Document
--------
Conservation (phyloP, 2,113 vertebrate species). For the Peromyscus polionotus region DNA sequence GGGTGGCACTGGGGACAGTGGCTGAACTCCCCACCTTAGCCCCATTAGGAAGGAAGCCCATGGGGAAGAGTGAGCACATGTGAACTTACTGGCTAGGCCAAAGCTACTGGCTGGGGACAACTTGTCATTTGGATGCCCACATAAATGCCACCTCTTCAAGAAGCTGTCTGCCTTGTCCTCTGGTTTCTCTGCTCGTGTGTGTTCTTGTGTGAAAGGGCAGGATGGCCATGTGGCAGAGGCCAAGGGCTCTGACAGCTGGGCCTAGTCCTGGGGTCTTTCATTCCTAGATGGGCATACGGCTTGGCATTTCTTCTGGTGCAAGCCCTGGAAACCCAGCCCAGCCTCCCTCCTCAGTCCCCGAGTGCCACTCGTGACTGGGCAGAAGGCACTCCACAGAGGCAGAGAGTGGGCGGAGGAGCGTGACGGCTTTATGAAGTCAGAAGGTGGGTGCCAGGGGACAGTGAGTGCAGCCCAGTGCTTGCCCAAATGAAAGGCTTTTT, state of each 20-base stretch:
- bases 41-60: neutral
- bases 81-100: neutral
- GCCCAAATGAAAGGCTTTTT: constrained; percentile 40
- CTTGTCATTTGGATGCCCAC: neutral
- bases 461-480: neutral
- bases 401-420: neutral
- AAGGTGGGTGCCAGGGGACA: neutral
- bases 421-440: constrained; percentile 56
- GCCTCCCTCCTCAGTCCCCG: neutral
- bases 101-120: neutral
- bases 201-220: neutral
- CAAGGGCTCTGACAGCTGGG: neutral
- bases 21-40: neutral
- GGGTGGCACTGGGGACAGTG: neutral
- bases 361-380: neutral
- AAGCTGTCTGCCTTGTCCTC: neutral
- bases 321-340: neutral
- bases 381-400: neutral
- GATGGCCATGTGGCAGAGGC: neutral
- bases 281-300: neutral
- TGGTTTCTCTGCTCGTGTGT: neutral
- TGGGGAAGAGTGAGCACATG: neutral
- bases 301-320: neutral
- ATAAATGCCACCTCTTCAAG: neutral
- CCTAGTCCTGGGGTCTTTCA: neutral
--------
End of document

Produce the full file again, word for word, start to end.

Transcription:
Conservation (phyloP, 2,113 vertebrate species). For the Peromyscus polionotus region DNA sequence GGGTGGCACTGGGGACAGTGGCTGAACTCCCCACCTTAGCCCCATTAGGAAGGAAGCCCATGGGGAAGAGTGAGCACATGTGAACTTACTGGCTAGGCCAAAGCTACTGGCTGGGGACAACTTGTCATTTGGATGCCCACATAAATGCCACCTCTTCAAGAAGCTGTCTGCCTTGTCCTCTGGTTTCTCTGCTCGTGTGTGTTCTTGTGTGAAAGGGCAGGATGGCCATGTGGCAGAGGCCAAGGGCTCTGACAGCTGGGCCTAGTCCTGGGGTCTTTCATTCCTAGATGGGCATACGGCTTGGCATTTCTTCTGGTGCAAGCCCTGGAAACCCAGCCCAGCCTCCCTCCTCAGTCCCCGAGTGCCACTCGTGACTGGGCAGAAGGCACTCCACAGAGGCAGAGAGTGGGCGGAGGAGCGTGACGGCTTTATGAAGTCAGAAGGTGGGTGCCAGGGGACAGTGAGTGCAGCCCAGTGCTTGCCCAAATGAAAGGCTTTTT, state of each 20-base stretch:
- bases 41-60: neutral
- bases 81-100: neutral
- GCCCAAATGAAAGGCTTTTT: constrained; percentile 40
- CTTGTCATTTGGATGCCCAC: neutral
- bases 461-480: neutral
- bases 401-420: neutral
- AAGGTGGGTGCCAGGGGACA: neutral
- bases 421-440: constrained; percentile 56
- GCCTCCCTCCTCAGTCCCCG: neutral
- bases 101-120: neutral
- bases 201-220: neutral
- CAAGGGCTCTGACAGCTGGG: neutral
- bases 21-40: neutral
- GGGTGGCACTGGGGACAGTG: neutral
- bases 361-380: neutral
- AAGCTGTCTGCCTTGTCCTC: neutral
- bases 321-340: neutral
- bases 381-400: neutral
- GATGGCCATGTGGCAGAGGC: neutral
- bases 281-300: neutral
- TGGTTTCTCTGCTCGTGTGT: neutral
- TGGGGAAGAGTGAGCACATG: neutral
- bases 301-320: neutral
- ATAAATGCCACCTCTTCAAG: neutral
- CCTAGTCCTGGGGTCTTTCA: neutral